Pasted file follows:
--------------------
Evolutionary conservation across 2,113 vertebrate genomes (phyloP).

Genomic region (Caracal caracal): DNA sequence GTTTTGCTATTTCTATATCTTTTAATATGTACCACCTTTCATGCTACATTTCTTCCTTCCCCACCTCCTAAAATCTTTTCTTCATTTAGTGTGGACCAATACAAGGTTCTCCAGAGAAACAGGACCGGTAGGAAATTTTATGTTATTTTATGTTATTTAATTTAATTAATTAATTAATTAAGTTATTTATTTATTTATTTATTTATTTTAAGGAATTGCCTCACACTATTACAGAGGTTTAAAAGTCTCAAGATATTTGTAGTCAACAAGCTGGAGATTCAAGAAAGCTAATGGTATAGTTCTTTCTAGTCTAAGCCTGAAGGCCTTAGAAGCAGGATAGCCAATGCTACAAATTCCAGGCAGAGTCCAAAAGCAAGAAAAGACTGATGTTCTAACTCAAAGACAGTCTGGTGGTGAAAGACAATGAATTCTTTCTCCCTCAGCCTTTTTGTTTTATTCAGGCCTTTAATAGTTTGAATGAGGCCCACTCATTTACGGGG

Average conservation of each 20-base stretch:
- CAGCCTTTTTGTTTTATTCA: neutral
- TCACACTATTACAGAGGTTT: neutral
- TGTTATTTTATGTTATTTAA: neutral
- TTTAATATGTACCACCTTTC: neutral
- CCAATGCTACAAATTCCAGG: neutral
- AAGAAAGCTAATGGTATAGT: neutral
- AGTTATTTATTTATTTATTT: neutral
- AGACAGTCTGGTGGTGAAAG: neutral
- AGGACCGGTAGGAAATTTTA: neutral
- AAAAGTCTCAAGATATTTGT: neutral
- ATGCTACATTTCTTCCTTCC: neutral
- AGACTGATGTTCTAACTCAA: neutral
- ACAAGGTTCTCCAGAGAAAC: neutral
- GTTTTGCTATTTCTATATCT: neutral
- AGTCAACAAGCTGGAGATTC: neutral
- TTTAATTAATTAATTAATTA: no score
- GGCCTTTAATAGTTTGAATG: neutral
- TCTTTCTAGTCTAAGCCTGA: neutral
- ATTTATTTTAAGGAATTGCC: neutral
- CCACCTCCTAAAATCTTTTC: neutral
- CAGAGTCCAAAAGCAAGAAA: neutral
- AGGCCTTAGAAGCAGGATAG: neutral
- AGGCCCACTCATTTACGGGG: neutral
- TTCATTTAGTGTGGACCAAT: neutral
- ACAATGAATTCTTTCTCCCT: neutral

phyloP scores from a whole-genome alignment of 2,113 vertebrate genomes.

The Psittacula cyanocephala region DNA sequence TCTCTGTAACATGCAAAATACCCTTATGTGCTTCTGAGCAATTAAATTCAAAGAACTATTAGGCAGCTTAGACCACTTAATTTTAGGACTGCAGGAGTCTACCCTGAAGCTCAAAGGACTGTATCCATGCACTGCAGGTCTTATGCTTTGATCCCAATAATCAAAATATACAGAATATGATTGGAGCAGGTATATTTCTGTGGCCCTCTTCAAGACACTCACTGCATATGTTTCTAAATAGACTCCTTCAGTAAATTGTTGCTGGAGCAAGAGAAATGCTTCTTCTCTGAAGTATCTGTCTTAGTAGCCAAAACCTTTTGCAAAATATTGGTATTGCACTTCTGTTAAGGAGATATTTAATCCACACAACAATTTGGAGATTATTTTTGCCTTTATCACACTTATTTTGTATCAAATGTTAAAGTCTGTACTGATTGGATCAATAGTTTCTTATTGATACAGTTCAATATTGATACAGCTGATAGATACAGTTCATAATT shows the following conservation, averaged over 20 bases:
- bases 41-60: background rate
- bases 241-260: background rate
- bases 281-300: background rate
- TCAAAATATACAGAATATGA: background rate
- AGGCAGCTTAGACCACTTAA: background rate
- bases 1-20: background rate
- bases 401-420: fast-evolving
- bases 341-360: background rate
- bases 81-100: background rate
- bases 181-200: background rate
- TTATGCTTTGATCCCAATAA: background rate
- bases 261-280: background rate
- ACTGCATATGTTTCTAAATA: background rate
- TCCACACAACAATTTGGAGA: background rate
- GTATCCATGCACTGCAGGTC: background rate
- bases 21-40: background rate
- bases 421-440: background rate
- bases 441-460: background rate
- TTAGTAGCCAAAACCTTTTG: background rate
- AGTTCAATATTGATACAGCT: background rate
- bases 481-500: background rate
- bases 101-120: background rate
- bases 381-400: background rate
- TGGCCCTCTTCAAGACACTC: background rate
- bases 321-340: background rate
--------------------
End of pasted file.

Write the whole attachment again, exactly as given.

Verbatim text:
Evolutionary conservation across 2,113 vertebrate genomes (phyloP).

Genomic region (Caracal caracal): DNA sequence GTTTTGCTATTTCTATATCTTTTAATATGTACCACCTTTCATGCTACATTTCTTCCTTCCCCACCTCCTAAAATCTTTTCTTCATTTAGTGTGGACCAATACAAGGTTCTCCAGAGAAACAGGACCGGTAGGAAATTTTATGTTATTTTATGTTATTTAATTTAATTAATTAATTAATTAAGTTATTTATTTATTTATTTATTTATTTTAAGGAATTGCCTCACACTATTACAGAGGTTTAAAAGTCTCAAGATATTTGTAGTCAACAAGCTGGAGATTCAAGAAAGCTAATGGTATAGTTCTTTCTAGTCTAAGCCTGAAGGCCTTAGAAGCAGGATAGCCAATGCTACAAATTCCAGGCAGAGTCCAAAAGCAAGAAAAGACTGATGTTCTAACTCAAAGACAGTCTGGTGGTGAAAGACAATGAATTCTTTCTCCCTCAGCCTTTTTGTTTTATTCAGGCCTTTAATAGTTTGAATGAGGCCCACTCATTTACGGGG

Average conservation of each 20-base stretch:
- CAGCCTTTTTGTTTTATTCA: neutral
- TCACACTATTACAGAGGTTT: neutral
- TGTTATTTTATGTTATTTAA: neutral
- TTTAATATGTACCACCTTTC: neutral
- CCAATGCTACAAATTCCAGG: neutral
- AAGAAAGCTAATGGTATAGT: neutral
- AGTTATTTATTTATTTATTT: neutral
- AGACAGTCTGGTGGTGAAAG: neutral
- AGGACCGGTAGGAAATTTTA: neutral
- AAAAGTCTCAAGATATTTGT: neutral
- ATGCTACATTTCTTCCTTCC: neutral
- AGACTGATGTTCTAACTCAA: neutral
- ACAAGGTTCTCCAGAGAAAC: neutral
- GTTTTGCTATTTCTATATCT: neutral
- AGTCAACAAGCTGGAGATTC: neutral
- TTTAATTAATTAATTAATTA: no score
- GGCCTTTAATAGTTTGAATG: neutral
- TCTTTCTAGTCTAAGCCTGA: neutral
- ATTTATTTTAAGGAATTGCC: neutral
- CCACCTCCTAAAATCTTTTC: neutral
- CAGAGTCCAAAAGCAAGAAA: neutral
- AGGCCTTAGAAGCAGGATAG: neutral
- AGGCCCACTCATTTACGGGG: neutral
- TTCATTTAGTGTGGACCAAT: neutral
- ACAATGAATTCTTTCTCCCT: neutral

phyloP scores from a whole-genome alignment of 2,113 vertebrate genomes.

The Psittacula cyanocephala region DNA sequence TCTCTGTAACATGCAAAATACCCTTATGTGCTTCTGAGCAATTAAATTCAAAGAACTATTAGGCAGCTTAGACCACTTAATTTTAGGACTGCAGGAGTCTACCCTGAAGCTCAAAGGACTGTATCCATGCACTGCAGGTCTTATGCTTTGATCCCAATAATCAAAATATACAGAATATGATTGGAGCAGGTATATTTCTGTGGCCCTCTTCAAGACACTCACTGCATATGTTTCTAAATAGACTCCTTCAGTAAATTGTTGCTGGAGCAAGAGAAATGCTTCTTCTCTGAAGTATCTGTCTTAGTAGCCAAAACCTTTTGCAAAATATTGGTATTGCACTTCTGTTAAGGAGATATTTAATCCACACAACAATTTGGAGATTATTTTTGCCTTTATCACACTTATTTTGTATCAAATGTTAAAGTCTGTACTGATTGGATCAATAGTTTCTTATTGATACAGTTCAATATTGATACAGCTGATAGATACAGTTCATAATT shows the following conservation, averaged over 20 bases:
- bases 41-60: background rate
- bases 241-260: background rate
- bases 281-300: background rate
- TCAAAATATACAGAATATGA: background rate
- AGGCAGCTTAGACCACTTAA: background rate
- bases 1-20: background rate
- bases 401-420: fast-evolving
- bases 341-360: background rate
- bases 81-100: background rate
- bases 181-200: background rate
- TTATGCTTTGATCCCAATAA: background rate
- bases 261-280: background rate
- ACTGCATATGTTTCTAAATA: background rate
- TCCACACAACAATTTGGAGA: background rate
- GTATCCATGCACTGCAGGTC: background rate
- bases 21-40: background rate
- bases 421-440: background rate
- bases 441-460: background rate
- TTAGTAGCCAAAACCTTTTG: background rate
- AGTTCAATATTGATACAGCT: background rate
- bases 481-500: background rate
- bases 101-120: background rate
- bases 381-400: background rate
- TGGCCCTCTTCAAGACACTC: background rate
- bases 321-340: background rate